Saint Peter Claver – Readings


Saint Peter Claver – Commentary on Isaiah 58:6-10; Ps 146; Luke 4:16-22a

The Gospel reading is from Luke’s account of the beginning of Jesus’ public life. After his baptism in the Jordan and the temptations in the desert, Jesus returned from the area on the Jordan river where John the Baptist had been preaching and moved north to his home province of Galilee. News of his coming spread through the region and he went to teach in many synagogues.
He arrived in his home town of Nazareth and, as was his custom, went to the synagogue on the sabbath. As was his right, he stood up to read the scripture. (It is likely in those days that few people were literate enough to be able to do this.) He was handed a scroll of the prophet Isaiah.
Unrolling the scroll he found a passage which he read out. The words are actually from two separate passages of Isaiah – 61:1-2 and 58:6. The words were originally used by Isaiah about his own mission for the restoration of Jerusalem but here are applied by Jesus to himself.
They express the essence of Jesus’ mission, his establishing of God’s Kingdom on earth. His right to do this is based on his being filled with the Spirit of God. This happened when the Spirit came down on Jesus at his baptism. And his anointing is an assertion that he is the Messiah, the Christos, the Anointed One. These are his credentials for what follows.
And his mission is to bring Good News to the poor of the world, those who are poor in every sense of the word. He will bring liberation to the captive, whatever that captivity may involve. He will restore sight to the blind, again those who are blind in every sense of the word. As he will say later, he is the Light of the World in whose light we are enabled to see.
At the end of the reading, the eyes of all in the synagogue were fixed on him, full of expectation. He then tells them that the words they have just heard are being realised right there in their hearing. From all that follows in this gospel, Jesus’ words will be more than confirmed.
The passage applies beautifully to the life and work of Peter Claver for the slaves and other spiritually blind people. Jesus is often called the ‘Man for Others’. It is a title that could well be given to Peter Claver who, as the ‘slave of the slaves’ wore himself out in taking care of and identifying with people who went through appalling sufferings and were treated worse than animals (by people who called themselves Christians!).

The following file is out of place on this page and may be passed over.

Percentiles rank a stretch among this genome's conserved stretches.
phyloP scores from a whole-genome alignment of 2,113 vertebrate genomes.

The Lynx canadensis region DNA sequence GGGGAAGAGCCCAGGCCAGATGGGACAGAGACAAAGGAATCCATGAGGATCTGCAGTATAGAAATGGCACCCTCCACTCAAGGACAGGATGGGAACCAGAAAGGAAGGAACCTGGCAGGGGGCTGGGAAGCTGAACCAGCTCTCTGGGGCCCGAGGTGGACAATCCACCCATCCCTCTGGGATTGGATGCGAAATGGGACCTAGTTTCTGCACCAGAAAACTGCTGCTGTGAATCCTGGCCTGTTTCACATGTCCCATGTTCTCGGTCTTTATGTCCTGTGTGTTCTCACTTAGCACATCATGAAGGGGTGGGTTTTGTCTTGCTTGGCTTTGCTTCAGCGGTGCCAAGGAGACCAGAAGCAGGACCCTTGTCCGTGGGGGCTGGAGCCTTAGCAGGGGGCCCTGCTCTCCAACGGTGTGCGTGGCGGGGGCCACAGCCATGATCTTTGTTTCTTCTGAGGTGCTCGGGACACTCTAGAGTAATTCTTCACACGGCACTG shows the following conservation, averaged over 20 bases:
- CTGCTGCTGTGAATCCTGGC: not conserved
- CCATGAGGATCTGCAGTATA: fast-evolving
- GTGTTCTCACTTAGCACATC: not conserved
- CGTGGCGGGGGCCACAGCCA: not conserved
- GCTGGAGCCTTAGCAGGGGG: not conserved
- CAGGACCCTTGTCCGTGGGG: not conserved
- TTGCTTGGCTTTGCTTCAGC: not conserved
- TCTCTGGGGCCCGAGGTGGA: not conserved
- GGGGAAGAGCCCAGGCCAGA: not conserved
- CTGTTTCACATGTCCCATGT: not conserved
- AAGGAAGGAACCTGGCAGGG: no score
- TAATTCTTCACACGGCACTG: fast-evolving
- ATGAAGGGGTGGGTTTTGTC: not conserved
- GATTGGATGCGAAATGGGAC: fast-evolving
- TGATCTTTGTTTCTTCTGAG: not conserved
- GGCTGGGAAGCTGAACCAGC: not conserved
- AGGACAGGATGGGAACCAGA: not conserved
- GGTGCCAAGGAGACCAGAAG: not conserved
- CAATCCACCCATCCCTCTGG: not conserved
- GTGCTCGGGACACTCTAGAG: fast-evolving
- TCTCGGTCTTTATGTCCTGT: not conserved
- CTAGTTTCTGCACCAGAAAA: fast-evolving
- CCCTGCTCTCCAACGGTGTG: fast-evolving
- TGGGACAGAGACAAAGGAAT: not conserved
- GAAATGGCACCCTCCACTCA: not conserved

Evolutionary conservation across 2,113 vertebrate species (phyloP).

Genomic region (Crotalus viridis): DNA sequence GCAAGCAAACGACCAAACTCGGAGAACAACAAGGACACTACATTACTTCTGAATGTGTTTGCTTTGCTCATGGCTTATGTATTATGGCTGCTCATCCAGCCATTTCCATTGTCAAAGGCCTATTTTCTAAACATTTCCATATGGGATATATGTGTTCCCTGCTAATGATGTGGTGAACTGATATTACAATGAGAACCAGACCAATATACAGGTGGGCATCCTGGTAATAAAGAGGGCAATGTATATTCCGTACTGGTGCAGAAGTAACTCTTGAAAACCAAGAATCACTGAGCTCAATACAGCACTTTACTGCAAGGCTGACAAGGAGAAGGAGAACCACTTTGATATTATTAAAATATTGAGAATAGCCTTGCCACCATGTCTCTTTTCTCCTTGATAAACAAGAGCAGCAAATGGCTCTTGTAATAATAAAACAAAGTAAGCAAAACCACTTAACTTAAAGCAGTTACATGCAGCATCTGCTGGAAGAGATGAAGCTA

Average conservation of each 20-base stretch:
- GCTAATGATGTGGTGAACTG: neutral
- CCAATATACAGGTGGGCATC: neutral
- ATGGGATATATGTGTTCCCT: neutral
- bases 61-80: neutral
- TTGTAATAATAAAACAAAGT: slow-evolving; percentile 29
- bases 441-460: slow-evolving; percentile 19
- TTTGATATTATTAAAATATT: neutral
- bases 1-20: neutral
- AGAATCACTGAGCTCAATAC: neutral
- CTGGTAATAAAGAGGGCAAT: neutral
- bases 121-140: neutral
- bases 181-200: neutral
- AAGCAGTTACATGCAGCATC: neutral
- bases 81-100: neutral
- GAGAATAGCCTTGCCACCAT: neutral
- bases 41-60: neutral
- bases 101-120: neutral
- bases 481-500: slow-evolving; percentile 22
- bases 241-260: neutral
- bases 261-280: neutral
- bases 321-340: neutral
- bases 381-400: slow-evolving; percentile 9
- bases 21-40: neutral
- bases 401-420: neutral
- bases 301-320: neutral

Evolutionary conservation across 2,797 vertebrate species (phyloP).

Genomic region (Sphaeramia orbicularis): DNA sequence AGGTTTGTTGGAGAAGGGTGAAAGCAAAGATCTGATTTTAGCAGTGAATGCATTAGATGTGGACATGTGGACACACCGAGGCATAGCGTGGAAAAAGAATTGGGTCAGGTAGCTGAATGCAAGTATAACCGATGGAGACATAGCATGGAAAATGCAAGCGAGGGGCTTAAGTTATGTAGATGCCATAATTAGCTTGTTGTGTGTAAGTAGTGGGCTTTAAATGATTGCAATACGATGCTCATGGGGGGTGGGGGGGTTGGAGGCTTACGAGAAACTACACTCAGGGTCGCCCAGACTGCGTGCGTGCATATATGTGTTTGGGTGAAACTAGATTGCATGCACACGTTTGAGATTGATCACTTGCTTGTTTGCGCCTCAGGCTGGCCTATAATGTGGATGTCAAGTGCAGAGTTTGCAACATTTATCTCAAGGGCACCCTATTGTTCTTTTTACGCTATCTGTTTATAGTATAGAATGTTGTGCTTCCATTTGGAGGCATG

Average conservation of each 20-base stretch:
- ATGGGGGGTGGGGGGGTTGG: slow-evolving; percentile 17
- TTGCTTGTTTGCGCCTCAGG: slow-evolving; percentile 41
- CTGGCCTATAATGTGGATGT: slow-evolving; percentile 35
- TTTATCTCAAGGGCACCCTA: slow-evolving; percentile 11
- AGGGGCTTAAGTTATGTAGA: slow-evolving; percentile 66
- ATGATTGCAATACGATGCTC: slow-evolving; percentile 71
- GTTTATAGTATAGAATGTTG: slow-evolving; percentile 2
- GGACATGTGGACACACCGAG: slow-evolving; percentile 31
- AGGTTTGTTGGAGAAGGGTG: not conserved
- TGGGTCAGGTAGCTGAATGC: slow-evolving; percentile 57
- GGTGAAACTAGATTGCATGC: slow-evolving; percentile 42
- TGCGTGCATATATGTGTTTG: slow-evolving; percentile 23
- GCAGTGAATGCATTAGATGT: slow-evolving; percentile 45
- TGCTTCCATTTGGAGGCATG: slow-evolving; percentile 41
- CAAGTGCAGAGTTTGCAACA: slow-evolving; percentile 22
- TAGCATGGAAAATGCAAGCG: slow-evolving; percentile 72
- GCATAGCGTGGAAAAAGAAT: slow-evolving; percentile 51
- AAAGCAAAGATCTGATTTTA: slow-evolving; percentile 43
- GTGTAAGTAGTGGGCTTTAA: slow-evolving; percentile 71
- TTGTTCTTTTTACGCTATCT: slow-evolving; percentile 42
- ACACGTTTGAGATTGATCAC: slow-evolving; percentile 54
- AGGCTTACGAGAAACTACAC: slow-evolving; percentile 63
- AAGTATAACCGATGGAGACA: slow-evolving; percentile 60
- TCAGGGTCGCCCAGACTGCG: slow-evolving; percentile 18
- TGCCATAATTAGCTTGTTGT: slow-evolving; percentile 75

The First Reading from the prophet Isaiah parallels and supplements the words of Jesus in the Gospel. The prophet has been castigating the people for paying a lot of attention to their fasting and penances while totally neglecting the well-being of their brothers and sisters. While they are fasting they are fighting among themselves and oppressing their workers. Do they think the Lord is happy with them bowing their head like a reed and lying in sackcloth and ashes? It looks so holy but…
This is the fasting the Lord wants: releasing those unjustly in captivity, setting free the oppressed, breaking every yoke; sharing their bread with the hungry, sheltering the oppressed and the homeless; clothing the naked… All the things which Peter was trying to do while many of his fellow Spaniards were causing all this suffering, and at the same time piously celebrating religious feast days with pomp and ceremony.
For those who spend themselves in serving their brothers’ and sisters’ needs, “their light will break forth like the dawn and their wound will be quickly healed”. “If you bestow your bread on the hungry and satisfy the afflicted, then light shall rise for you in the darkness, and the gloom shall become for you like midday.”
How do these passages apply to my life or to the practices of my parish? Who are the people in need? What kind of needs do they have? Can we do anything to heal them? What do ‘fasting’, ‘penance’ and ‘holiness’ mean in our Christian life today? Maybe we should ask Peter Claver.
 

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